Wednesday, February 23, 2011
The Hood River Valley High School swim team will need a bigger van this year.
The Eagles qualified two girls relay teams and five swimmers individually - seven swimmers overall plus three alternates for the relays - their biggest number in years.
The Eagle girls also won the inaugural Columbia River Conference league meet title.
The wins in the relay were among the most impressive of the meet.
In the 200-yard medley relay the team of Alyssa Walker, Kayla Schilling, Danielle Miller and Taylor Tyynismaa cruised to a 10-second margin of victory over the second-place team from The Dalles, finishing in 2:02.30.
The Eagle girls also won handily in the 400-yard free relay, with Walker, Schilling, Miller and Tyynismaa beating Pendleton by seven seconds with a time of 4:01.77.
The Eagle girls won the team title by 35 points largely thanks to their performance in the relays.
"After the first event we had the girls finish first and second but the relay B team got disqualified," HRV coach Shea Macnab said. "So I knew it would be close with Pendleton."
The Eagles and Buckaroos dominated the meet, with the Eagle girls winning every individual event but one, and the Pendleton boys winning every individual event but three.
After winning the boys championship the Bucks tossed coach Susan Collins into the pool. The Eagle girls meanwhile did no such thing with Macnab.
"He would have been mad at us," laughed freshman Danielle Miller, who qualified in the 200 IM, 100 backstroke and the relays. "We still have one more week with him!"
"I made sure to stay way over here," Macnab said as he stood well to the side of the pool. "Plus I made sure to have my cell phone on me at all times as insurance."
Walker, Schilling, Miller, Tyynismaa, Anika Engbersen and Rebecah Galvez all qualified for the HRV girls, while Connor Webb qualified for the boys. Joining the seven automatic qualifiers as relay alternates are Anne Iskra, Tori Grace and Ali Danko.
All the swimmers that are going means that an Eagle will be in the pool nearly constantly during Friday's preliminary state heats at Mt. Hood Community College in Gresham. It also means those swimmers will have plenty of support from their teammates.
"It's going to be busy," Galvez said.
The Eagles have high expectations going into the meet. Webb is the only returning state qualifier to make it to a finals heat last year, but this year many of the swimmers are seeded in the top eight spots, with the top six qualifying for a finals heat.
Even the swimmers who are not going to state have been helping out the 10 who are going.
"All the boys and the JV girls are still here helping us practice," Tyynismaa said.
The Eagle swimmers want to do well at state for another reason as well. They owe Macnab a soaking.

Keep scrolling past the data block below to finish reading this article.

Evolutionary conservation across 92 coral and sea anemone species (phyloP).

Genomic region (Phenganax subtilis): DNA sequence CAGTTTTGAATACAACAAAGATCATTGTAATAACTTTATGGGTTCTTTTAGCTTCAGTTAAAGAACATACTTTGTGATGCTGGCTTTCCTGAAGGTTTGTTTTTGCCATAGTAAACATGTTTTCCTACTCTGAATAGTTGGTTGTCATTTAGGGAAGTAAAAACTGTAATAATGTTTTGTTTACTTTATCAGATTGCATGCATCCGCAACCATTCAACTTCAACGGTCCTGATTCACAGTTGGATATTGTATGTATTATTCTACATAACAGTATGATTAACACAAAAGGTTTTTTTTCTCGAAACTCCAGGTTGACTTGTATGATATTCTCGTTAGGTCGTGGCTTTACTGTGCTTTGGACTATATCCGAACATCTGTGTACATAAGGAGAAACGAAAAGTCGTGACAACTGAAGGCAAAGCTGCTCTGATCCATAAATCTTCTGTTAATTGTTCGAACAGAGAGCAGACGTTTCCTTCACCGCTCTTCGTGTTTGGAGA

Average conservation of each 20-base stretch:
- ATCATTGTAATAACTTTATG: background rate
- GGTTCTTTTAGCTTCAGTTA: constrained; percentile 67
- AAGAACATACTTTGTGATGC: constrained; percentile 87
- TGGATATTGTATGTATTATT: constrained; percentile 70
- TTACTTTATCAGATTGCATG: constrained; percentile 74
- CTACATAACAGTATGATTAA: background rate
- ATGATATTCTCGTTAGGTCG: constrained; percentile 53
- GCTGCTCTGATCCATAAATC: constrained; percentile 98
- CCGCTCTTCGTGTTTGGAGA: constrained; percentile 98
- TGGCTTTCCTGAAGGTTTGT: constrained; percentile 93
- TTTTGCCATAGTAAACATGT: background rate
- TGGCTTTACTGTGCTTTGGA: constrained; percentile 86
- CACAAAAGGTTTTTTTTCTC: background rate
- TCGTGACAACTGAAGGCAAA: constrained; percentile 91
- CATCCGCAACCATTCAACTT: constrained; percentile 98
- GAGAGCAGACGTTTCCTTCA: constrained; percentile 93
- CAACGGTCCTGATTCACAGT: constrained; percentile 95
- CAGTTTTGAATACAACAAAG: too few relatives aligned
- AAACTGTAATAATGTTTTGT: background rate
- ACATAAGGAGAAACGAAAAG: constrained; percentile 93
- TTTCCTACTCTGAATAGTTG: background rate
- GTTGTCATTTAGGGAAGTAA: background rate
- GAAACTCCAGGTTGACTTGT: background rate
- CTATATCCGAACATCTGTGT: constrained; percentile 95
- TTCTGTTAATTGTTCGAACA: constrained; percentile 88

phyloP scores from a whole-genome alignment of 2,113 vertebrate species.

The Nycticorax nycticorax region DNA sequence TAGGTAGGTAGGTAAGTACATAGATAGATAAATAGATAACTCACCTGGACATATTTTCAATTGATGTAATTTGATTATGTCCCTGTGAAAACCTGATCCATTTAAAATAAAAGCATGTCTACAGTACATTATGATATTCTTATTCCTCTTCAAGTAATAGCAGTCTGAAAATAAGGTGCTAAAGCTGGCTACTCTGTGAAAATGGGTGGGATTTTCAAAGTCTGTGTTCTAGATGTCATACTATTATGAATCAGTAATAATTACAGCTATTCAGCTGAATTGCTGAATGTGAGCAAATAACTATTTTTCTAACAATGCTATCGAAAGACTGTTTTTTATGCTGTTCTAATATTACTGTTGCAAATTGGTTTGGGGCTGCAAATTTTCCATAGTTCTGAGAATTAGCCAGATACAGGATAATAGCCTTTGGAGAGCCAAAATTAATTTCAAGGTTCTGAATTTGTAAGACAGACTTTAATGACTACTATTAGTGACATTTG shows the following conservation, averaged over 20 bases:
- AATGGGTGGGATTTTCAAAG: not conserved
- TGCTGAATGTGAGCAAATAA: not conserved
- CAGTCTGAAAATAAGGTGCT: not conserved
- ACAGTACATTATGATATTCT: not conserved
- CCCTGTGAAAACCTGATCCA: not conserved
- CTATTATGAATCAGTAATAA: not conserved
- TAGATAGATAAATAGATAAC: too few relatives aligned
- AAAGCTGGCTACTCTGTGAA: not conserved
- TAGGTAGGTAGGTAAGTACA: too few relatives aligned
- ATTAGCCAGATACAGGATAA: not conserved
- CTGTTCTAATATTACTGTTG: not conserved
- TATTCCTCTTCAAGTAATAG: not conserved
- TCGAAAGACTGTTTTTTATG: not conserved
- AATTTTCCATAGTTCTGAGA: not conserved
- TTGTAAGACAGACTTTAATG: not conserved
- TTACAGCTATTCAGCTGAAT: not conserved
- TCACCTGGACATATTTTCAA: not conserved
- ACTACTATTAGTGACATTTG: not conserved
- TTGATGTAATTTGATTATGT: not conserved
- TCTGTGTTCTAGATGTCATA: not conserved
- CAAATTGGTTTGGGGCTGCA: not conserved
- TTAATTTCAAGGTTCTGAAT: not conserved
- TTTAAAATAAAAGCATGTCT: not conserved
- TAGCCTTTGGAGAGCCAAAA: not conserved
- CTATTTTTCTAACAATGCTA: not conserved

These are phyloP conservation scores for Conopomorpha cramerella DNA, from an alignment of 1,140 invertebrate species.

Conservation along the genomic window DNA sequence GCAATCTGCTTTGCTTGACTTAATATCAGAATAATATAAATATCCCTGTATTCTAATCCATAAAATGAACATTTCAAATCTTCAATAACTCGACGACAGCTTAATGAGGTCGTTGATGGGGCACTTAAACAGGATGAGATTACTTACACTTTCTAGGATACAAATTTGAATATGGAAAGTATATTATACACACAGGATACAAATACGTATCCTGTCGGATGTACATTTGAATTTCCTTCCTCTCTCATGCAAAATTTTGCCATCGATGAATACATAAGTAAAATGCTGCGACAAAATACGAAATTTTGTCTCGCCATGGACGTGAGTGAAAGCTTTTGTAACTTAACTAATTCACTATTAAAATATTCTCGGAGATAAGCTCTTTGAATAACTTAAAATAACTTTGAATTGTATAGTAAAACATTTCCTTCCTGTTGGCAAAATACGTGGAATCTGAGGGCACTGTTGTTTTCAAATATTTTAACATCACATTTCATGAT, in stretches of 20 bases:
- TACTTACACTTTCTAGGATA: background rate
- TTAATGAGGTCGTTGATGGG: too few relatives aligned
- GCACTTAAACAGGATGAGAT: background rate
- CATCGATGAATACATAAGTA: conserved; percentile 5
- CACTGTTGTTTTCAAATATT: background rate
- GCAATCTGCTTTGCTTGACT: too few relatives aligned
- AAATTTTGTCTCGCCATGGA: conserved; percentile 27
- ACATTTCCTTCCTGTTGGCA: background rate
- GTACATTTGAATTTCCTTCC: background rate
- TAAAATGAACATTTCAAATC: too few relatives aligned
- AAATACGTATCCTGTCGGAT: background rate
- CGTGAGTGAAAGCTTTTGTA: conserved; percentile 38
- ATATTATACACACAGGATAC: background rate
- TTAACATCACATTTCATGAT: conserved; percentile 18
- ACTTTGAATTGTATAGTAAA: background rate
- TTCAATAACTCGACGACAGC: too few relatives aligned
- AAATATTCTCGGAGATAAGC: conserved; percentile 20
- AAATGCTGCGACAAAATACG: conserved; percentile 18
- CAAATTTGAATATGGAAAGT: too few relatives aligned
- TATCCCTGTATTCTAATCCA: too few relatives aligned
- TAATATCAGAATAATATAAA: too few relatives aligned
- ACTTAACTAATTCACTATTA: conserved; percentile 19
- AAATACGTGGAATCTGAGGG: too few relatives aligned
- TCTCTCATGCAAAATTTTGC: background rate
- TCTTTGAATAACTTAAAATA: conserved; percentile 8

"Oh, it will happen," said a devious looking Galvez. "It's going to happen."
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Parkdale third graders sing "12 Disaster Days of Christmas"
Welcome to your sing-able Christmas gift list. What follows is an emergency rendition of “12 Days of Christmas” – for outfitting your home or car in case of snow storm, earthquake, flood or other emergency. Read it as a simple list, or sing it to the tune of “12 Days” – you know, as in “ … and a partridge in a pear tree…” Not to make light of it, but the song is a familiar framework for a set of gift ideas that you could consider gathering together, even if the recipient already owns items such as a bunch of coats, tire chains and flashlights. Stores throughout the Gorge are stocked up on all these items. Buying all 12 days might be prohibitive, but here are three ideas for checking any of the dozen off your list (notations follow, 1-12.) The gift items needed to stay warm, dry and safe are also coded to suggest items in your abode (A) in your car (C) or both (B). 12 Gallons of Water (A) 11 Family meals (B) 10 Cans of propane (A) 9 Hygiene bags (B) 8 Packs of batteries (A) 7 Spare coats (B) 6 Bright red flares (C) 5 Cozy blankets (B) 4 Tire chains (C) 3 Flashlights (B) 2 cell phone chargers (B) 1 And a crush-proof first aid kit (B) Price ranges? Here’s a few quotes for days Three, Two, Four and Nine: n A family gift of flashlights (three will run $15-30, Hood River Supply, Tum-A-Lum) n Cell phone chargers (two will run $30-60) n Tire chains (basic set, $30, Les Schwab, returnable if unused for the winter) n Family meals ($100 or so should cover the basics for three or four reasonably well-fed days) n The home kit should be kept in a handy place near an exit, and remember that water needs to be replenished every few months. If you have a solid first aid kit already, switch out the gift idea with “and-a-sto-o-u-t- tub-for it-all …” Otherwise, it’s a case of assembling your home or car kits and making sure all members of the family know what the resources are and how to use them (ie flares and propane). Emergency situations are at worst life-threatening, at best deeply uncomfortable if you and your family are left without power for an extended period, or traveling and find yourself in a situation where you need to wait out a storm, lengthy traffic delay, or other crisis. Notes on the 12 gift ideas: 12 – Gallons of water: that’s one per person in a four-member family to last for three days, the recommended minimum to be prepared for utility outages. 11 – Easy-open packaged goods, energy bars, dried food and nuts are good things to include for nutrition. Think of what your family of four needs for three days to stay fortified and hydrated (see number 12). Can-opener also recommended 10 – If you have a propane camping stove, keep extra fuel handy. 9 – Hygiene bags: put packaged moistened towelettes, toilet paper, and plastic ties in large garbage bags (for personal sanitation) Resource list courtesy of Hood River County Emergency Management, Barbara Ayers, manager/ 541-386-1213. The county also reminds residents to Get a Kit, Make A Plan to connect your family if separated, and Stay Informed. See www.co.hood-river.or.us to opt-in for citizen alerts. Enlarge